became a friend shortly thereafter and a colleague in many constructive
endeavors, including work on the Jackson campaigns in '84 and '88, the
Free South Africa Movement and on the board of the NAACP Legal Defense
Unlike Coburn's anonymous sources, I have found Mary to be a
thoughtful, collaborative energetic and entirely reliable colleague in
some of the work that I have valued most in my lifetime. The Free South
Africa Movement is one of the best examples of the way Mary works. We
demonstrated every day, rain or shine. A lot of people showed up only
on the sunny days when celebrities were getting arrested and the cameras
were around. Mary showed up on the cold rainy days when only the
toughest and most dedicated anti-apartheid activists came out. She was
also always there for the hard strategizing and the tough fund-raising.
And she didn't make a lot of noise or get her name in the paper or break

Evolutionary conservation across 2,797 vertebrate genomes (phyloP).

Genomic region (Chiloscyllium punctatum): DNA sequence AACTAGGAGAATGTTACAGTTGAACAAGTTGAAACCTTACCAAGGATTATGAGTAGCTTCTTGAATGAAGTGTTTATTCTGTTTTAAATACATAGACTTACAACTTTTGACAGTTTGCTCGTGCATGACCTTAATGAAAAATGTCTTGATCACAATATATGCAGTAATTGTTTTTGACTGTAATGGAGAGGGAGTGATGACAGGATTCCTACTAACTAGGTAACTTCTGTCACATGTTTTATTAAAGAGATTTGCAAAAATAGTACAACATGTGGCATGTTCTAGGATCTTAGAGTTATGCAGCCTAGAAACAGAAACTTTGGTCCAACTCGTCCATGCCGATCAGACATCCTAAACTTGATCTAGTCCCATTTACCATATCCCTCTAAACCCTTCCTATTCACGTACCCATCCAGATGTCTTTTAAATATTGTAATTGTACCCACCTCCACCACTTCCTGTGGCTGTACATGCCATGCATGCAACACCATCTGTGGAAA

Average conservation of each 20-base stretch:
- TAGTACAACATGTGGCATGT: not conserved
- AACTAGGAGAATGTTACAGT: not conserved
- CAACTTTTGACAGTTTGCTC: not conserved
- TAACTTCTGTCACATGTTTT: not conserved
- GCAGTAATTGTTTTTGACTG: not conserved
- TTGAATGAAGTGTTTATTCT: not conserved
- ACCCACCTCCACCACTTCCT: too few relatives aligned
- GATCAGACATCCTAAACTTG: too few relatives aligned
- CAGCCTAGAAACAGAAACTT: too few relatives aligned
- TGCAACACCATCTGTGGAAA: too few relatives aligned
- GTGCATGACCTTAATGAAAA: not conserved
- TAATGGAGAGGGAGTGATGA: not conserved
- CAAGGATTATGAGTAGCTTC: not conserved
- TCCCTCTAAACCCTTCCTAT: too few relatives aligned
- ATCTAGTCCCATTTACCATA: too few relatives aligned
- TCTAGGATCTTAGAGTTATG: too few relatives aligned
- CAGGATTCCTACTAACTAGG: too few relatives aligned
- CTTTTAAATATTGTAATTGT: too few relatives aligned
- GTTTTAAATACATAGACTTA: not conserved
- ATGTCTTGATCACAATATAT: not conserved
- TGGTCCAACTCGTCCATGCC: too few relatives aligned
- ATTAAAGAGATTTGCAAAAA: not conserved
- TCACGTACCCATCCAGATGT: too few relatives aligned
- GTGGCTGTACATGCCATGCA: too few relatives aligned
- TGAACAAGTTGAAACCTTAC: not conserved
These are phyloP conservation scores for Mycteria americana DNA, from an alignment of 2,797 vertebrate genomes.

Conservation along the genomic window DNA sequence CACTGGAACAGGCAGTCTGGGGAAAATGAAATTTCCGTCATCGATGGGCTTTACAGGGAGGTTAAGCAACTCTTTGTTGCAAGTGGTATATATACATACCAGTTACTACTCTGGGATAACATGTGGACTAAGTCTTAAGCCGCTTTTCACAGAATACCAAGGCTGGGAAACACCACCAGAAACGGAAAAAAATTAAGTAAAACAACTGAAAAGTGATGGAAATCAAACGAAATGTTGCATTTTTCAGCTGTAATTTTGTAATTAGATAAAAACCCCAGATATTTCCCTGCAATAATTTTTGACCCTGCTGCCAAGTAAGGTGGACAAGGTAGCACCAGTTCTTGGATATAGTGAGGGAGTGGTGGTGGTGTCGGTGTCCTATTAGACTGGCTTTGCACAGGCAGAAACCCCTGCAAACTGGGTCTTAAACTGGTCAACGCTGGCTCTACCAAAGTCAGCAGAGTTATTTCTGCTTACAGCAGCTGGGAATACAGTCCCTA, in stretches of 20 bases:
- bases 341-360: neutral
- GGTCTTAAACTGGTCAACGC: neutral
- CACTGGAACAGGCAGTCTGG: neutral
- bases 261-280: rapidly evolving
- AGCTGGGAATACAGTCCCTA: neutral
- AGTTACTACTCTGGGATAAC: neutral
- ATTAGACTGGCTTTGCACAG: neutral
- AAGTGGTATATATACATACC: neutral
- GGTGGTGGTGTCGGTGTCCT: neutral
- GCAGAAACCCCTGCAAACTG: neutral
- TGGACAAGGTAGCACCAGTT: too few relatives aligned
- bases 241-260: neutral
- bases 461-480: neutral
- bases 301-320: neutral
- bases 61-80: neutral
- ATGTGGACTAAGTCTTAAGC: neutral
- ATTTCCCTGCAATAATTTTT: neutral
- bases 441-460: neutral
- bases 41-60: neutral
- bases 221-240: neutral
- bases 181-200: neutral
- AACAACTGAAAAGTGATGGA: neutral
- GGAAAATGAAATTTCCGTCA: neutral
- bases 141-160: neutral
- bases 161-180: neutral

When I was in the Kennedy and Johnson
administrations, we blacks thought it was our job to break the
prevailing consensus because, believe it or not, there are a lot of
people around Democratic administrations who either don't give a hoot
about racial or economic justice or who are convinced that they know
better than anybody what is good for the black folks or the poor folks.
Usually they were seeking a consensus that had to do with the well-being
of the administration rather than of the folks the programs were
designed to help. We blacks who called them on it were not valued for
that by people who basically condescended to us. But we were valued by
outsiders like Whitney Young, Jim Farmer, Martin King and Roy Wilkins.
Similarly, when I wrote about HEW issues in the late 70s at the Times,
I found that time after time Mary was fighting for the black and the
poor against people who "knew better" and who valued quiet consensus